Last week, Monica, a four year-old girl with fever and chills, was carried—sweating and listless—by her mother approximately three miles from their hut in Awake village to Kristina Health Center (KHC). Upon arrival, Monica was registered and escorted to the shaded veranda outside with her mother until her name was called. She was carried into a consultation room and examined by senior clinical officer Achar Emmanuel, who recommended a blood test as he suspected she had contracted malaria. A drop of her blood was inspected under the microscope by laboratory technician, Joseph Joka Walter, for the presence of malaria parasites, and the preliminary diagnosis was confirmed. A prescription was written for the medication which Monica’s mother took across the lobby to the pharmacy to be filled by clinic manager John Bosco Owero. She paid 5,000 Uganda Shillings (UGX) (about $2.00 US), and promised to pay the remaining 5,000 at a later date. Mother and Monica departed for home. A potentially life-threatening disease had been identified and properly treated.
Such is the story of Kristina Health Center patient number 1,000.
Following the formal dedication on August 25, 2012 in Awake village, Uganda, Kristina Health Center opened its doors to the community and began treating patients on October 1, 2012. Julius Achon’s dream— bringing local healthcare for the first time to thousands in Awake village, and beyond to the wider Otuke District in Northern Uganda—was realized. Named after Julius’ mother, Kristina, killed in Awake in 2004 by rebels from the Lord’s Resistance Army, KHC is providing essential and life saving healthcare to the surrounding community. As the month of December opens, over 1,000 patients have been seen and treated. Prior to the clinic opening, patients were required to travel, in the best of cases, four miles—and frequently more than forty—for the treatment required.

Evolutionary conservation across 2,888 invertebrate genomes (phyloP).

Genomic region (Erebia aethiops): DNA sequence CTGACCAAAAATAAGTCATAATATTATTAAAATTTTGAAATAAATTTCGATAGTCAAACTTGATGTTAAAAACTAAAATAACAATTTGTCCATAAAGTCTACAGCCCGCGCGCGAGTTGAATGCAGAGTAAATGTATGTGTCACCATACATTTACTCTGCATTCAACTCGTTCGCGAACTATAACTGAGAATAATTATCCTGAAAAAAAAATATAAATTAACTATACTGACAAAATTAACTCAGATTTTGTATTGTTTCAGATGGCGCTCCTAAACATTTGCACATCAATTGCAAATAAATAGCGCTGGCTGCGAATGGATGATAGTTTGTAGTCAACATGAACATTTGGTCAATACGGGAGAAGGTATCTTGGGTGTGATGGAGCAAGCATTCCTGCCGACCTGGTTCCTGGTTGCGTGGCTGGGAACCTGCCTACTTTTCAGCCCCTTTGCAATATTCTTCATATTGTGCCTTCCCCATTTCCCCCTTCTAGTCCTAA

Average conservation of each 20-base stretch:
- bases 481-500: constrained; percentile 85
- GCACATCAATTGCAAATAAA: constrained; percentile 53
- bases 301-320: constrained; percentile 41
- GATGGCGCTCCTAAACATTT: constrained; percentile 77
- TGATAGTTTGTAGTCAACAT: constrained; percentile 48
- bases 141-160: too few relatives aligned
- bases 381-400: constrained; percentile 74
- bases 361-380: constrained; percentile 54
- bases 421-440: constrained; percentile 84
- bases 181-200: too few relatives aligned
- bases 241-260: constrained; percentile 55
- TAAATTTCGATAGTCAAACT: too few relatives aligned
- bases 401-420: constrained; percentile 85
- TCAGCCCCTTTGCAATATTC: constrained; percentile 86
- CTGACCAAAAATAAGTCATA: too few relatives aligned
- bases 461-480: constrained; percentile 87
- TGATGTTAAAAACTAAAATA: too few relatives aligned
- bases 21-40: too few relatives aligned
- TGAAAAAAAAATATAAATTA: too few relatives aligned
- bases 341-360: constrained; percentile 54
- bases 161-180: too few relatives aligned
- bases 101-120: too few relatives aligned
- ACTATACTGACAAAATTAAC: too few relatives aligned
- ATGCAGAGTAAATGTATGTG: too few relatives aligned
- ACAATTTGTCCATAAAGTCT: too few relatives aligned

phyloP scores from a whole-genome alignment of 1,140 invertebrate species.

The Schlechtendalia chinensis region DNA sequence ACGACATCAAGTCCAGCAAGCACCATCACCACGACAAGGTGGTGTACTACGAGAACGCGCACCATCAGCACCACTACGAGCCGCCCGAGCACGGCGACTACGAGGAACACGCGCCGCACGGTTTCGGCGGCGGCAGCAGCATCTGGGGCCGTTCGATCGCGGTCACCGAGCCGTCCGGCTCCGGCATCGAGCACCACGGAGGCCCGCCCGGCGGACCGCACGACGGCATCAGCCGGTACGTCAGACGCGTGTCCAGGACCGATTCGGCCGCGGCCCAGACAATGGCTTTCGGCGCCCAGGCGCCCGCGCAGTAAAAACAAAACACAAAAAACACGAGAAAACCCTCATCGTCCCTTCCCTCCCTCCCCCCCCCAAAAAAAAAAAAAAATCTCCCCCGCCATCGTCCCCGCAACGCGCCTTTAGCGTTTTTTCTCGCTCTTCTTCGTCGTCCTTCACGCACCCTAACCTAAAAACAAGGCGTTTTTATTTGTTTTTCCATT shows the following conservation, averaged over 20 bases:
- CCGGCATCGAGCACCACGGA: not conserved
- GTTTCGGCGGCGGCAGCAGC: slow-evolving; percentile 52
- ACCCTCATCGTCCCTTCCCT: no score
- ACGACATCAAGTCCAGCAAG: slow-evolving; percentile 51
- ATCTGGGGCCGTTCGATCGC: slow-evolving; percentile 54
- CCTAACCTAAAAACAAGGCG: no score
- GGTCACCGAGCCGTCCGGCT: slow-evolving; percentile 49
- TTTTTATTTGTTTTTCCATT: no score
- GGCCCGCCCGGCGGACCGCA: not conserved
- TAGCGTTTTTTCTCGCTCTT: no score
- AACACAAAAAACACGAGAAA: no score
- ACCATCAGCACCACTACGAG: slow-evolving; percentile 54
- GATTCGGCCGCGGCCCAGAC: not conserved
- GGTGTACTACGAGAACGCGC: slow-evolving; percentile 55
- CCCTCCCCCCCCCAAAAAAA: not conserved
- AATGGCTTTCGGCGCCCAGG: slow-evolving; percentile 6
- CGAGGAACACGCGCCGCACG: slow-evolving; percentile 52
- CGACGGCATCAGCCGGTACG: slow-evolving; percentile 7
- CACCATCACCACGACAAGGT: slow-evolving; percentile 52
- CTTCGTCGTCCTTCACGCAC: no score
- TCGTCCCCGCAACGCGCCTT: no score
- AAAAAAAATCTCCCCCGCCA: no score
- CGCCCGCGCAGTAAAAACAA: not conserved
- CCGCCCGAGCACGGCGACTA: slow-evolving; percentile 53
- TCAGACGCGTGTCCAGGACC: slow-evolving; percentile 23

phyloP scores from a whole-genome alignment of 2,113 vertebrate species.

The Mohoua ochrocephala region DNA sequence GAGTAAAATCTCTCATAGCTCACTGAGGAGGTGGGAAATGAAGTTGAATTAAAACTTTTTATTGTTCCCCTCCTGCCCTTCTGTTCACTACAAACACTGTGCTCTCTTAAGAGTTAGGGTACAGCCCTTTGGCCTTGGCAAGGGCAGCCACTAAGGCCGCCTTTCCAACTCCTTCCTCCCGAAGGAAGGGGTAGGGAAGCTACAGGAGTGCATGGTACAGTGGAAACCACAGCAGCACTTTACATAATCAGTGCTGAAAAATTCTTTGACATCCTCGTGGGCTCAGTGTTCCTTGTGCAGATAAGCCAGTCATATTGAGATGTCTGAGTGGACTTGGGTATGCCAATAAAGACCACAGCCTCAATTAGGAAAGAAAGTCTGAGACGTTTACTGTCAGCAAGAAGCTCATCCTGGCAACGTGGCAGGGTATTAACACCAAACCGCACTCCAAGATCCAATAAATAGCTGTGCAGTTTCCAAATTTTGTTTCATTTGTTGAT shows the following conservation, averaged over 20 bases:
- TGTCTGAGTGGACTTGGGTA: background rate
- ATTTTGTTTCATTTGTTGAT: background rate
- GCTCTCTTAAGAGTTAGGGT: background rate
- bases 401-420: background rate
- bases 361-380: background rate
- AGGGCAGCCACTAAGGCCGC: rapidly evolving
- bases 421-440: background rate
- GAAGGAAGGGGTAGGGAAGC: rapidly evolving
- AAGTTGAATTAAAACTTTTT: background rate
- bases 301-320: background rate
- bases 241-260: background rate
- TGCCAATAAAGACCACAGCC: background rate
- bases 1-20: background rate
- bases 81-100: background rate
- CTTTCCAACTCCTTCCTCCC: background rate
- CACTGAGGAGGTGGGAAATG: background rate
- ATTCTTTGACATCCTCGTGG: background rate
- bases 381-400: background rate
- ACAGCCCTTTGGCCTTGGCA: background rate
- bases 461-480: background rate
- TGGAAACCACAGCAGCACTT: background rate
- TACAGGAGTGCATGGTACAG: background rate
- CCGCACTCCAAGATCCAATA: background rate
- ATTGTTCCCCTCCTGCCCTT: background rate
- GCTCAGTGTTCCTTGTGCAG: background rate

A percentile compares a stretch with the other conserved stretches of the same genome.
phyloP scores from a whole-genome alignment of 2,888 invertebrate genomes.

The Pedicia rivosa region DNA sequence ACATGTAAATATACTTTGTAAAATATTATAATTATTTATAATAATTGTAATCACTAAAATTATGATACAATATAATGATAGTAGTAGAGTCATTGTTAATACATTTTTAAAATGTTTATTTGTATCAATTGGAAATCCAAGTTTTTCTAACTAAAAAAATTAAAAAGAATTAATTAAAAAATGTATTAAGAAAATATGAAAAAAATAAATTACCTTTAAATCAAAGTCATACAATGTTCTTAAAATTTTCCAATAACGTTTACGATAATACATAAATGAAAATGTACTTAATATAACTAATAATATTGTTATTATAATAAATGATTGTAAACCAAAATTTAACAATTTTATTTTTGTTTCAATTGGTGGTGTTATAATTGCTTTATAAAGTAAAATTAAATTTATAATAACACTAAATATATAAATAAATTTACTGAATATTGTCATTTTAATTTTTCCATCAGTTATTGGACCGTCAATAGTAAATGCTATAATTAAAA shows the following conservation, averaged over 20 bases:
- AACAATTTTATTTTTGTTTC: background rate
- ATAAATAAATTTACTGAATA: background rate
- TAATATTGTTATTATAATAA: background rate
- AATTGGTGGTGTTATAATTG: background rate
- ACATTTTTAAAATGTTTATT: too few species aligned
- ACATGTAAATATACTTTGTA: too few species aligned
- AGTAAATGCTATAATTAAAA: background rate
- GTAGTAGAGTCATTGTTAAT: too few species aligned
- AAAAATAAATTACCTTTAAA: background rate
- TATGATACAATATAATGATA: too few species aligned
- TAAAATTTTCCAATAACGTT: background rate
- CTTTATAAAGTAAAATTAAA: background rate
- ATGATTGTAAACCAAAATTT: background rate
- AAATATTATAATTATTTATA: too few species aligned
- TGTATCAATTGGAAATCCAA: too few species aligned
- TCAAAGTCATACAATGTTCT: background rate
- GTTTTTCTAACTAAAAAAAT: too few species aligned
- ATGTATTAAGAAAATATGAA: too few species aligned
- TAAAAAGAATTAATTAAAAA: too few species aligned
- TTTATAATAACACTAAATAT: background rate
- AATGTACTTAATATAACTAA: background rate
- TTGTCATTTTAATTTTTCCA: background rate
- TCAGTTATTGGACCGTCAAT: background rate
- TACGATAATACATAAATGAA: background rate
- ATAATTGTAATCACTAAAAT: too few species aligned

Kristina Health Center consists of a ten-room clinic, with consultation and treatment rooms, a laboratory, pharmacy, office, lobby and shaded veranda. Clean water is obtained on the KHC campus via a deep bore-hole well, electricity is available via solar power and KHC is furnished, including essential medical equipment, supplies and medicines. A medical staff of five, living on campus in an adjacent four-unit living quarters, sees patients Monday through Friday, and on an emergency basis over the weekend. The all-Ugandan medical staff consists of a clinic manager, senior medical clinical officer, two comprehensive nurses (RN’s), and a laboratory technician/HIV counselor.
Patients begin arriving at dawn, and sometimes the night before, and are seen on a first-come first-served basis, with the exception of triaged emergency treatments. Patients traveling (on foot or bicycle) up to 20 kilometers for treatment are not uncommon. Local Otuke District healthcare workers have utilized KHC for adult blood testing and childhood inoculations. Thanks to Rotary International, vaccines requiring refrigeration are available for inoculation due to the only refrigerator/freezer in the local healthcare network, which is powered by the clinic’s solar power system.
Patients are charged a nominal fee for consultation, and medicines are provided at cost, plus a small markup. Those unable to pay are not turned away, but treated and required to clear their balance before returning for treatment. In addition to the normal payment with Ugandan Shillings, recent patient payments have included a live chicken and harvested crops – which the staff used for food. Self-sustainability is the goal for Kristina Health Center; this may take a period of years. During the interim, funds will be provided from the USA and Australia to maintain KHC operations.
So during this holiday season, we ask our generous supporters to continue providing financial support with a one-time or monthly donation. Please visit Global Giving to help us meet the needs of patients like Monica, and the thousands of others who will follow her through our doors in the coming months.
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